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First full day at sea

Early morning found us slowly motorsailing out of the shallow Rio de la Plata estuary and into the open seas of the South Atlantic. But still it will take a few more days to leave behind the extensive continental shelf of this area and reach the deep ocean. Similar ESE-ly 8kn wind conditions to last afternoon were with us until tea time, when captain Eric decided to change tack. Our course went from
110º to a new 240º, still motorsailing but preparing the ship for the forecasted E-ly and NE-ly winds later on. Many of us helped with the manoeuvre, bracing to port tack and passing the staysails to the other side. The expected change in wind direction and strength is related to a centre of high pressure getting closer to us. That could also be noticed by the sunny clear skies and mild temperatures, with many of us enjoying a few hours lying in the sunny decks. Several Black browed albatrosses soar close to us, accompanied by Giant and White chinned petrels, while small flocks of young Terns follow the ship as well. The numbers of seabirds will just keep increasing during the next days as we gain distance towards the higher latitudes on our way to the colder Southern Ocean. But for the moment the water temperature stayed warm, all day above 17º C, thus indicating that we are still under the South flowing Brazil Current that runs along the South American coast until approximately the latitudes were we find ourselves at the moment. Soon we expect to start recording lower surface water temperatures and encountering the Northward flowing Falkland Current, first sailing through the mixing waters and numerous eddies that are created when both oceanographic currents meet. Getting closer to this area is not very strange to have met our first curious Magellanic penguin swimming close to the ship. The largest rookery of this species is located south of us along the Argentinean coast, at a latitude of about 42ºS in Punta Tombo, close to the world famous and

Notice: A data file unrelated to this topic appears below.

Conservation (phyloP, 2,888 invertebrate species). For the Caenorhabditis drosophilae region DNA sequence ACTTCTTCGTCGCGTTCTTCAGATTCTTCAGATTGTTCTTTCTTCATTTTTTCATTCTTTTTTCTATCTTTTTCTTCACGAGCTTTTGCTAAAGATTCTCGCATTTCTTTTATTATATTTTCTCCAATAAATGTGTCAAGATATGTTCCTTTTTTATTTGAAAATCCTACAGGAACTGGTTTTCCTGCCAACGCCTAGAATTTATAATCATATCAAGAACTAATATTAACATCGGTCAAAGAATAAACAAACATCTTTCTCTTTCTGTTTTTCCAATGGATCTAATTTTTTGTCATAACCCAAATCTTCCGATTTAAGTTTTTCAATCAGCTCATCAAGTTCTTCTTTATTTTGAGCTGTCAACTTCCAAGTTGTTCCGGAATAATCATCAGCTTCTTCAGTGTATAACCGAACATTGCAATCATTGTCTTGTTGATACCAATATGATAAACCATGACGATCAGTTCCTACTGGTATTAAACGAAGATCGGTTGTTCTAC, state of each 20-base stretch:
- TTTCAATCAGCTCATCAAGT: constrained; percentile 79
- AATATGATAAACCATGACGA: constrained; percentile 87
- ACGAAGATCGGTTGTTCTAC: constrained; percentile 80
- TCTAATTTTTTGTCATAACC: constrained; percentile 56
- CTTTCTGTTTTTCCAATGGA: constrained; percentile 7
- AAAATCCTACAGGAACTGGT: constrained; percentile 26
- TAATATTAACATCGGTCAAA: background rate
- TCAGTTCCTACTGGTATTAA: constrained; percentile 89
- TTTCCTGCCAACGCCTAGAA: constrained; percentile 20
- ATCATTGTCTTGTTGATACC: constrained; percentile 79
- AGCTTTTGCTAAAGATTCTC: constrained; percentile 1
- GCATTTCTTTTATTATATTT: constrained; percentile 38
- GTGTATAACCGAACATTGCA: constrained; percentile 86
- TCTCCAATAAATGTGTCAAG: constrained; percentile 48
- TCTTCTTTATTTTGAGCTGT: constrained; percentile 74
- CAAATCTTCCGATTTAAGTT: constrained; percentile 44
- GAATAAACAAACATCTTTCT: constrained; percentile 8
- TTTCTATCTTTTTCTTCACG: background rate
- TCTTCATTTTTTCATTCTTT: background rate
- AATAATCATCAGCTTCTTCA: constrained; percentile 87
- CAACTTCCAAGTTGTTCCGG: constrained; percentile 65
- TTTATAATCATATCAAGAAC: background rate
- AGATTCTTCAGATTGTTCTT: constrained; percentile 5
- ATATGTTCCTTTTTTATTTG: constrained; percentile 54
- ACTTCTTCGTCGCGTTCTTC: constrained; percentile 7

teeming with wildlife Peninsula Valdes. During the afternoon as the wind increased and became more E-ly, we started setting all our canvas again. A good couple of hours in the afternoon were used to set sail under the close supervision and instructions of the permanent crew, turning the scheduled afternoon talk on “sail training” in a proper “hands on” exercise. By 18:00h the engines were turned off and we could enjoy the pleasure of great sailing under a gorgeous sunset and for the rest of the evening and night. The new course we keep is slightly west of the straight line to South Georgia, keeping in mind what we could already see in the wind forecast for the next couple of days. It seems like tomorrow night headwinds will hit us once more, following the passing of a new low pressure system over our track. Sailing on a course of approximately 160º will give us some room to gradually curve our way eastwards towards our destination. All an all, under these variable conditions we have covered 160nm since departing from Montevideo, and by 20:00h we found ourselves about 80nm from the closest land, north of us in Uruguay, and 95nm from the closest Argentinean Cape at the entrance of Rio de la Plata. We still have 1265nm in a straight line to cover until South Georgia, but surely this distance will be larger routing our course according with the weather systems sweeping over the area in the next days. The quiet and pleasant evening sailing became increasingly rougher before midnight, when we experienced quite a sudden increase in the wind speed. From 11 to 18kn, veering more to an ENE-ly direction, hence increasing our speed from 5 to over 9kn. Some bracing needed to be done as well, now setting the yards to a beam reach point of sail.

Written by:
Jordi Plana Morales | Guide

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